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More than 600 people attended the 10th Annual Rare Disease Week on Capitol Hill 2021, held virtually July 14-22, to advocate for the rare disease community.

Hosted by the EveryLife Foundation’s Rare Disease Legislative Advocates (RDLA) program, the event brings together community members from across the United States to learn about federal legislative issues, meet other advocates and share their stories with the decisions-makers.

This year’s event featured 250 patient organizations and 367 meetings with Congress.

The week began with the Congressional Caucus briefing on rare diseases, titled “Development of therapies against rare diseases: existing challenges and proposed innovative solutions. The briefing featured Congressman Gus Bilirakis and Senator Amy Klobuchar.

The first day ended with a screening of “A mystery to me», A documentary film on myasthenia gravis. The screening was followed by a panel discussion on the patient experience and filmmaking during the COVID-19 pandemic.

On July 15, the winners of the Rare Artists Competition 2020 presented their work during a virtual gallery opening. The competition provides a platform for people affected by rare diseases to showcase their creations and showcase their stories.

During the legislative conference on July 15-16, participants were briefed on rare disease policy issues and how to prepare for meetings with members of Congress, and networked with other defenders.

On July 16, attendees met with the first class of the Young Adult Representatives of RDLA (YARR) Leadership Academy. The academy is a series of online courses for young adults who want to be the next generation of advocates.

After the graduation ceremony, YARR members hosted a virtual meeting to network and discuss the day’s events. They also participated in a cooking class featuring a recipe from “The Rare, Chronic, and Deliciously Iconic Cookbook”. Proceeds from the cookbook go to Our Odyssey, a non-profit organization that provides social and emotional support to young adults living with rare diseases across the country.

On July 20 and 21, advocates put into practice what they learned from the Legislative Conference for “Hill Day,” by meeting with members of the United States House and Senate.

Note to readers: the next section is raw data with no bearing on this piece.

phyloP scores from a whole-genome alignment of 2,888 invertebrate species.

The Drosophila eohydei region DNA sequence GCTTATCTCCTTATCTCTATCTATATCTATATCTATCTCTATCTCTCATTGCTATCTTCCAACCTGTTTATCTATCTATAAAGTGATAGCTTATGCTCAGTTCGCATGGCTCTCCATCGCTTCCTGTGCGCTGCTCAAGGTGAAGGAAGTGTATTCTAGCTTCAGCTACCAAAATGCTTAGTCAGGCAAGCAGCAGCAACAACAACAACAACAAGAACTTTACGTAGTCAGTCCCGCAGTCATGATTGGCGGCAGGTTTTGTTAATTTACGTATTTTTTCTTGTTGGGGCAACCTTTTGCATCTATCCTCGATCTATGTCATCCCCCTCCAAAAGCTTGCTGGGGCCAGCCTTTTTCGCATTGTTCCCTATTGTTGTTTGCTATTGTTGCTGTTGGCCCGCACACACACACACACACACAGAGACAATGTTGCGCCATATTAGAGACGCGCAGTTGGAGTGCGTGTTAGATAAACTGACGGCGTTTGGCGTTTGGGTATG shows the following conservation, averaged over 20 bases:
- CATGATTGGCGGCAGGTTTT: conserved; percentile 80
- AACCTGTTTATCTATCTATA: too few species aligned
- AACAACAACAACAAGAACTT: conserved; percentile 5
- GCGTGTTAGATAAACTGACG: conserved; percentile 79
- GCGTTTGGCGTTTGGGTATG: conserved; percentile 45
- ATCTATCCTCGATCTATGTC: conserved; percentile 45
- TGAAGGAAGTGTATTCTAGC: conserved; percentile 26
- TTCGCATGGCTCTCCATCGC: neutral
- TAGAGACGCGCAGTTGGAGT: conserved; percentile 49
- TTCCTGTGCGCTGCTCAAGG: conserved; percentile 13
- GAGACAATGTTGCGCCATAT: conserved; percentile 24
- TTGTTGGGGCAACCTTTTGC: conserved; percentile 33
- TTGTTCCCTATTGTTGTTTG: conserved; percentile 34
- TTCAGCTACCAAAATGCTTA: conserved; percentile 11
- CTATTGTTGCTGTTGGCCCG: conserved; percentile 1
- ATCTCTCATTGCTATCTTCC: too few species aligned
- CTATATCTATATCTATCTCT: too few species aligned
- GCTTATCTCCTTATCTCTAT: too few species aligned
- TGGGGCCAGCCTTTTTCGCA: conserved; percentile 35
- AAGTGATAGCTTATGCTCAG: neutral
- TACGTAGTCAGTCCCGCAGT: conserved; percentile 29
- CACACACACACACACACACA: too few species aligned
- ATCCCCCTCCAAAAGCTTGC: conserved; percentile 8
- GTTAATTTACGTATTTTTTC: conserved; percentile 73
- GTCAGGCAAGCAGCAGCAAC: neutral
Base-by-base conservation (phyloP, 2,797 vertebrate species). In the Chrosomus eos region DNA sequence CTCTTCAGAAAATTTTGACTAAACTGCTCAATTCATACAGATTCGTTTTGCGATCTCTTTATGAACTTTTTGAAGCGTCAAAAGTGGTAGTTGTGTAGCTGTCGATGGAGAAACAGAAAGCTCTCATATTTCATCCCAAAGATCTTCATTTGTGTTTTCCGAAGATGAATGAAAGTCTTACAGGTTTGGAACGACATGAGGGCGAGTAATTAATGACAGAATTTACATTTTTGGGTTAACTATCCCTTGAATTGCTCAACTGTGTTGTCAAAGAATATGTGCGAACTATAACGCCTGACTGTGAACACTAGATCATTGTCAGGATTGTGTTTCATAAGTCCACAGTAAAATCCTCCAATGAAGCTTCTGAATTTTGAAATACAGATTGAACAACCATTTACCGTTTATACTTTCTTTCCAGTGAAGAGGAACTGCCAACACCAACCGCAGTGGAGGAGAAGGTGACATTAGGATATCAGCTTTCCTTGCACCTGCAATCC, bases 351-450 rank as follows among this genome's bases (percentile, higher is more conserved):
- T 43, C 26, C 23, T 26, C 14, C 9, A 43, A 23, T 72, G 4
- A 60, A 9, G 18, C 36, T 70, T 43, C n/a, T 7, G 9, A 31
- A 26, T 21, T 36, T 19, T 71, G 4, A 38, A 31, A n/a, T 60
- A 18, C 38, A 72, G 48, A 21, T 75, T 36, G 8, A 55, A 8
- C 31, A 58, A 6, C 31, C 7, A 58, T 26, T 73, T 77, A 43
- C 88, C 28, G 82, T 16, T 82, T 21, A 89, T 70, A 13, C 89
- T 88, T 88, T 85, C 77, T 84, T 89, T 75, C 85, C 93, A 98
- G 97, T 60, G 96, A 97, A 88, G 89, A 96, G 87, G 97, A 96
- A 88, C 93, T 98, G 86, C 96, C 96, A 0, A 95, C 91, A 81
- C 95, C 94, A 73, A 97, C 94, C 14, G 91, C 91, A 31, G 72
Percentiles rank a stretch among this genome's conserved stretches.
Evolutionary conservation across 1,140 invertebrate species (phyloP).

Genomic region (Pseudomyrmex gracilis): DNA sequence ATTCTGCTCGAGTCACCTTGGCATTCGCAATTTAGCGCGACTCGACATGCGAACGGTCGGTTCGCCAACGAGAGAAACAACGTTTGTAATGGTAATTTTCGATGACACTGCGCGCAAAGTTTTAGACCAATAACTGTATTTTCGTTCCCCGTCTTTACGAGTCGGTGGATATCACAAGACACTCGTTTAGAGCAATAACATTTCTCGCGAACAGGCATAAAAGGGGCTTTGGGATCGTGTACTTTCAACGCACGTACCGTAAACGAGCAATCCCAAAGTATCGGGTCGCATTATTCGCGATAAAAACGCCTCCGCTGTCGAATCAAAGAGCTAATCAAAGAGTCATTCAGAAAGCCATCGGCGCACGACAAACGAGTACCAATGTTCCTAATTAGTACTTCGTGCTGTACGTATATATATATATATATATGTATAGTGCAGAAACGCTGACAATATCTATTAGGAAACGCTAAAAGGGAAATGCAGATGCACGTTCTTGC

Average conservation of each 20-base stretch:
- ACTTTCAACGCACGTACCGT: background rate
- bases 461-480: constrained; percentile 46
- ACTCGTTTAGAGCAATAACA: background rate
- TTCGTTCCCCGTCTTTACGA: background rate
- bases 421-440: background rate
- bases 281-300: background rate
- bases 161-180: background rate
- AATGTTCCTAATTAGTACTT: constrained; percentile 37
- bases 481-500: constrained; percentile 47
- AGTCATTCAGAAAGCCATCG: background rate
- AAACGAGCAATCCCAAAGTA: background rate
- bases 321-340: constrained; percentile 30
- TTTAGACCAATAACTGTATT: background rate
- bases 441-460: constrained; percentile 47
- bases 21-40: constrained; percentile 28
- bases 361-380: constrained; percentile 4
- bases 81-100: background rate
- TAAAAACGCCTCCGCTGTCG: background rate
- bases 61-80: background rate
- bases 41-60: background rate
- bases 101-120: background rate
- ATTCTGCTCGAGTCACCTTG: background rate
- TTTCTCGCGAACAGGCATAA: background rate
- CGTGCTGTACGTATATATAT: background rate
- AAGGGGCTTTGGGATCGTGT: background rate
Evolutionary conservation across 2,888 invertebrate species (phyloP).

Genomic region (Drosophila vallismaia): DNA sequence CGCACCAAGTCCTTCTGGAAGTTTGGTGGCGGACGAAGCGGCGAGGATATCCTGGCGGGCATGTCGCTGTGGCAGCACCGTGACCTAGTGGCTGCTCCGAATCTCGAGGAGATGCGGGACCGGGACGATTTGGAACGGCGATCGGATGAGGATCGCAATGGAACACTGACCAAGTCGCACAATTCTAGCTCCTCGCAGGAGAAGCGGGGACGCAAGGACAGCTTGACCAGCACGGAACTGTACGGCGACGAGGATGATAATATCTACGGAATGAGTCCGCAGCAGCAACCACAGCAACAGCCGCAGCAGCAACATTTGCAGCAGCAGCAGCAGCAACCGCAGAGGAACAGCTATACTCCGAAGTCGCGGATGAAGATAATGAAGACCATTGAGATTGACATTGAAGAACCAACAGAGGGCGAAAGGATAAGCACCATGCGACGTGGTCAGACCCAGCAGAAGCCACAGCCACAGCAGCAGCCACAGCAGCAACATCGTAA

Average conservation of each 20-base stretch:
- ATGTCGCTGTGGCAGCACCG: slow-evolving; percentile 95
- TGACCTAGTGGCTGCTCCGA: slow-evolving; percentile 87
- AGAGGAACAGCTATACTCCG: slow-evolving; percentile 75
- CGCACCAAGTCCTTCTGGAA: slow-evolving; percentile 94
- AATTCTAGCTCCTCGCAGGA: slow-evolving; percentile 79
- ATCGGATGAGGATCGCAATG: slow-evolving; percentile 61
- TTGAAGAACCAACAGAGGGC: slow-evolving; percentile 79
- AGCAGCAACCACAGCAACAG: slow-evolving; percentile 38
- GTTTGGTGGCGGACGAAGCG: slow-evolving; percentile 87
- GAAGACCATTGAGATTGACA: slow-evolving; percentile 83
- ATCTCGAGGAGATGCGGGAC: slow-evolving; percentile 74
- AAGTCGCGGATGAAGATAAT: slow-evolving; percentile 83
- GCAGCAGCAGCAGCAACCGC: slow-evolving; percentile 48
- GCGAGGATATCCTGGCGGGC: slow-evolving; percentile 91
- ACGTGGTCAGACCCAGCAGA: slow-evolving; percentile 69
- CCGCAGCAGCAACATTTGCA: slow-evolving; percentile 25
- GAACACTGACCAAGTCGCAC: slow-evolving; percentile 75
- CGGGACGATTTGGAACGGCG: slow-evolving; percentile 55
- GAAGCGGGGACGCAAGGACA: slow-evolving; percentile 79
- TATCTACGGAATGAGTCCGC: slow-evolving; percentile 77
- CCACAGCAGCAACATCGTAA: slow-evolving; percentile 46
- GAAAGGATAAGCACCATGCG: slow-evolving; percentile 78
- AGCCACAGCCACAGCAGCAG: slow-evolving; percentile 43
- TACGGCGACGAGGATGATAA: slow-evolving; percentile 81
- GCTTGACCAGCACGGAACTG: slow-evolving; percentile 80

Conference attendees met with lawmakers to advocate for passage of the 2021 Speeding Therapy Access Today (STAT) Act and the Better Empowerment Now Act to Improve Framework and Improve Treatment (BENEFIT). The STAT law aims to accelerate the development of treatments against rare diseases and the BENEFIT law aims to guarantee that the patient’s experience is really taken into account in the therapeutic review process.

Advocates have also pushed for passage of the life-saving newborn screening re-authorization law, which was passed in the House but is pending in the Senate. The law re-authorizes and expands the federal newborn screening program.

Participants also encouraged their members of Congress to join the Rare Disease Congressional Caucus and co-sponsor the Access to Genetic Counseling Services Act, which would allow genetic counselors to bill Medicare directly. This would provide Medicare beneficiaries with direct access to genetic counseling services, which is currently not the case.

On the final day, July 22, participants took part in a diversity panel discussion on barriers to care for underrepresented and underserved rare disease communities. Patient advocates, community stakeholders and industry leaders attended breakout sessions on healthcare access, advocacy, clinical trials, and newborn screening and diagnosis. They discussed policy solutions that can resolve health disparities and better meet the needs of all members of the rare disease community.

Rare Disease Week in-person at Capitol Hill 2022 will take place from February 28 to March 2.

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